At the dinner table last night, we were going over the course catalog for Thing G’s high school career, YBW, Thing C and I were remarking how taking yearbook as an elective would be a really great experience and why. Thing G gives us his one raised eyebrow, mouth slanting down one side “y’all are so weird” look, which in actuality is rather charming and not offensive. (He was SO not feeling us.)
Thing C told the story of how the yearbook his junior year had been rushed to press and was riddled with mistakes, which lead him to recite the quote: All in all you’re just another brick in the wall. Then he said, “It’s cool because the school is named after Jackson, so I get the wall part, but…yeah, that quote doesn’t really mean what they thought it meant.”
First we laughed about The Princess Bride: you keep using that word I do not think it means what you think it means. But Thing G has not yet seen that so we had to quickly explain about “inconceivable”. (Must show him that movie, I suspect he’ll actually like it.)
He was much more interested in the wall quote and why it was inaccurate for the yearbook which means we then had to explain all about The Wall…which was humorous to say the least. YBW was spectacularly accurate in his explanation. (I did not know that my sweetie was a closet The Wall fan…I can’t decide if that’s cool or freaks me out…though I guess we all went through that phase, I know I’ve seen that movie at least 10 times…but not since the middle 1980’s.)
Thing C remarking about misusing a quote reminded me of being in model home during a “parade of homes” visit years ago. In the most beautifully decorated nursery I’ve ever seen there was a Shakespeare quote painted on the wall above the crib. …to sleep, perchance to dream…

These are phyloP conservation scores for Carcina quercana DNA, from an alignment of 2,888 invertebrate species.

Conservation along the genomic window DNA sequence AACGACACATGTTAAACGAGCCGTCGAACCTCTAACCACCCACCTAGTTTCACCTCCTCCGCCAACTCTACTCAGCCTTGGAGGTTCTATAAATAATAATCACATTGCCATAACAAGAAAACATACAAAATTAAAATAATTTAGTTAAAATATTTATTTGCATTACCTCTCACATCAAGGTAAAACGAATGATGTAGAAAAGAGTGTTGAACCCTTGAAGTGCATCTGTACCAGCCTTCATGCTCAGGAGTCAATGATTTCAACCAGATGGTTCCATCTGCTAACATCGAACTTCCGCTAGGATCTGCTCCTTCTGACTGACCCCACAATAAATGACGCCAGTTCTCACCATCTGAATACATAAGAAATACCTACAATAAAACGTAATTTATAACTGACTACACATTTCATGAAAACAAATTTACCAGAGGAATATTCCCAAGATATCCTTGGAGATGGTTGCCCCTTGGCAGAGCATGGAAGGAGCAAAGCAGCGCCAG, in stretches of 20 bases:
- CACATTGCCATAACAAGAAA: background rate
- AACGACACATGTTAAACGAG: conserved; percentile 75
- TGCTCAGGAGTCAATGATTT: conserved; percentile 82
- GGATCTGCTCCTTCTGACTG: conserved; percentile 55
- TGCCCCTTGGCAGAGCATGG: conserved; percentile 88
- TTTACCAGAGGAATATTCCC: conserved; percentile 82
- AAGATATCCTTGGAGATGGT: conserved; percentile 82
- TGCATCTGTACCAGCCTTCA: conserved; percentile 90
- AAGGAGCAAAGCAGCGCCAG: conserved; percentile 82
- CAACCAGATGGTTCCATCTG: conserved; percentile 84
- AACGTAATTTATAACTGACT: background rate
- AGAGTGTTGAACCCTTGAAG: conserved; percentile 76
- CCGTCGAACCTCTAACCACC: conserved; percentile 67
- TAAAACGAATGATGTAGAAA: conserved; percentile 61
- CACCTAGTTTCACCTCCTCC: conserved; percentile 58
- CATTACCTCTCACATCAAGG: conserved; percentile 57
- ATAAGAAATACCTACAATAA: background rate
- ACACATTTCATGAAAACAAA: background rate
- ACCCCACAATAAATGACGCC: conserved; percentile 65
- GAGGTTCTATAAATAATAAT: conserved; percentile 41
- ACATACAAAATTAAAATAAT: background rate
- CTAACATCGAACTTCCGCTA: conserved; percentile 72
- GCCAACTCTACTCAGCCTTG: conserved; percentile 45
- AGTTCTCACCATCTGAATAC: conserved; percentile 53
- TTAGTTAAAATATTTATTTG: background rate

This blew my mind! Why would ANYONE write that on the wall of a child?
Uh…because they had no idea what it actually means.
So I relate this story and Thing C is in agreement, YBW seems to accept my point of view but I feel his frustration that we’ve moved so far away from course selection.
Thing C and I talk about Hamlet’s soliloquy and how inappropriate it would be to encourage that for a child. Thing G doesn’t understand why I’m making such a big deal about, so we explain why Hamlet says those words and how trying to decide whether or not to take your own life is written beautifully by Shakespeare, but taken out of context it doesn’t mean what the designer thought and it’s not a positive message to aid a baby’s sleep.
We finally sorted the course schedule for next year, and in addition to the core curriculum, Thing G is interested in technical drawing and NOT yearbook.
Thing C and I began an offshoot conversation which began with his remark that he’d never read or seen Macbeth. Which made me go all theater girl about the superstitions surrounding that particular production. “The Scottish Play” stimulated an interest to do research, so away from the table we went, we spent the next forty minutes our faces in his laptop screen getting our Shakespeare on. The only way it could have been more perfect was if Thing 1 had been here…she shares our passion for the Bard.
I have so much love and gratitude for Shakespeare, his words continue to delight, entertain and educate me, and for Thing C, who shares that love with an unfettered heart.
Golly, I love exercising my literary dorkiness!